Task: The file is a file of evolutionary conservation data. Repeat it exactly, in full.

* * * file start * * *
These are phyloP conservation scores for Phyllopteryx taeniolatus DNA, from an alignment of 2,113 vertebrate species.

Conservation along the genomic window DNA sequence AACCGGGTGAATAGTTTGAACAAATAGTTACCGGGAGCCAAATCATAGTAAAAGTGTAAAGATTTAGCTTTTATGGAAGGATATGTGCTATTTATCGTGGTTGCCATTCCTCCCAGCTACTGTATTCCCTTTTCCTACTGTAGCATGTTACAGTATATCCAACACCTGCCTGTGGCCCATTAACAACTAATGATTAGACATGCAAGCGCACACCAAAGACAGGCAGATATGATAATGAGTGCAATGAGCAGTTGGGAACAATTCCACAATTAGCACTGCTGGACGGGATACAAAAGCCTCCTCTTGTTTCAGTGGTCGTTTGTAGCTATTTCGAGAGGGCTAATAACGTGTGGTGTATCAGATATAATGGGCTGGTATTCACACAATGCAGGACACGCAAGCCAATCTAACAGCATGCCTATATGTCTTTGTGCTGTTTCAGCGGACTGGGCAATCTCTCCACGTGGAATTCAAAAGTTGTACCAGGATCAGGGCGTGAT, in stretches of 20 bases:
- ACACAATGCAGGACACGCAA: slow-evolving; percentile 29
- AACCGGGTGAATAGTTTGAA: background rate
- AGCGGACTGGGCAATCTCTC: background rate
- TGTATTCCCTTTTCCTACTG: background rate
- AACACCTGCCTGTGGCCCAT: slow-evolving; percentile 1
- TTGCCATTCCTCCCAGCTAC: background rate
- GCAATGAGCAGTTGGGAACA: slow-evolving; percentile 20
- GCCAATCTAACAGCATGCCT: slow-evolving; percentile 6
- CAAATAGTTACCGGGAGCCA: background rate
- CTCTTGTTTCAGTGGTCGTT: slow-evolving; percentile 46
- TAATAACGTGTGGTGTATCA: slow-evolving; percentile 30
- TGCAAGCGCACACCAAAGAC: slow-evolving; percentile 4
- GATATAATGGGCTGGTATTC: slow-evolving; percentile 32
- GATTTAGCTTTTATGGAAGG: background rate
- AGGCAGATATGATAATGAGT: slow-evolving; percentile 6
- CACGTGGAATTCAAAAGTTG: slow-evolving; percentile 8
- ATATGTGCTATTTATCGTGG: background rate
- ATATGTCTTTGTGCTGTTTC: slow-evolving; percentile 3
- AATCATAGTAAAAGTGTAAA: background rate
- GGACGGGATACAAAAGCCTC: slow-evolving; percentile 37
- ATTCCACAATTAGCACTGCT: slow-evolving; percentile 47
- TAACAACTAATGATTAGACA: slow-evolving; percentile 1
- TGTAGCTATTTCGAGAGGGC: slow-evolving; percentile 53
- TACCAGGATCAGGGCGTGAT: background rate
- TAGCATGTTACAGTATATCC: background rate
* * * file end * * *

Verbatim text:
These are phyloP conservation scores for Phyllopteryx taeniolatus DNA, from an alignment of 2,113 vertebrate species.

Conservation along the genomic window DNA sequence AACCGGGTGAATAGTTTGAACAAATAGTTACCGGGAGCCAAATCATAGTAAAAGTGTAAAGATTTAGCTTTTATGGAAGGATATGTGCTATTTATCGTGGTTGCCATTCCTCCCAGCTACTGTATTCCCTTTTCCTACTGTAGCATGTTACAGTATATCCAACACCTGCCTGTGGCCCATTAACAACTAATGATTAGACATGCAAGCGCACACCAAAGACAGGCAGATATGATAATGAGTGCAATGAGCAGTTGGGAACAATTCCACAATTAGCACTGCTGGACGGGATACAAAAGCCTCCTCTTGTTTCAGTGGTCGTTTGTAGCTATTTCGAGAGGGCTAATAACGTGTGGTGTATCAGATATAATGGGCTGGTATTCACACAATGCAGGACACGCAAGCCAATCTAACAGCATGCCTATATGTCTTTGTGCTGTTTCAGCGGACTGGGCAATCTCTCCACGTGGAATTCAAAAGTTGTACCAGGATCAGGGCGTGAT, in stretches of 20 bases:
- ACACAATGCAGGACACGCAA: slow-evolving; percentile 29
- AACCGGGTGAATAGTTTGAA: background rate
- AGCGGACTGGGCAATCTCTC: background rate
- TGTATTCCCTTTTCCTACTG: background rate
- AACACCTGCCTGTGGCCCAT: slow-evolving; percentile 1
- TTGCCATTCCTCCCAGCTAC: background rate
- GCAATGAGCAGTTGGGAACA: slow-evolving; percentile 20
- GCCAATCTAACAGCATGCCT: slow-evolving; percentile 6
- CAAATAGTTACCGGGAGCCA: background rate
- CTCTTGTTTCAGTGGTCGTT: slow-evolving; percentile 46
- TAATAACGTGTGGTGTATCA: slow-evolving; percentile 30
- TGCAAGCGCACACCAAAGAC: slow-evolving; percentile 4
- GATATAATGGGCTGGTATTC: slow-evolving; percentile 32
- GATTTAGCTTTTATGGAAGG: background rate
- AGGCAGATATGATAATGAGT: slow-evolving; percentile 6
- CACGTGGAATTCAAAAGTTG: slow-evolving; percentile 8
- ATATGTGCTATTTATCGTGG: background rate
- ATATGTCTTTGTGCTGTTTC: slow-evolving; percentile 3
- AATCATAGTAAAAGTGTAAA: background rate
- GGACGGGATACAAAAGCCTC: slow-evolving; percentile 37
- ATTCCACAATTAGCACTGCT: slow-evolving; percentile 47
- TAACAACTAATGATTAGACA: slow-evolving; percentile 1
- TGTAGCTATTTCGAGAGGGC: slow-evolving; percentile 53
- TACCAGGATCAGGGCGTGAT: background rate
- TAGCATGTTACAGTATATCC: background rate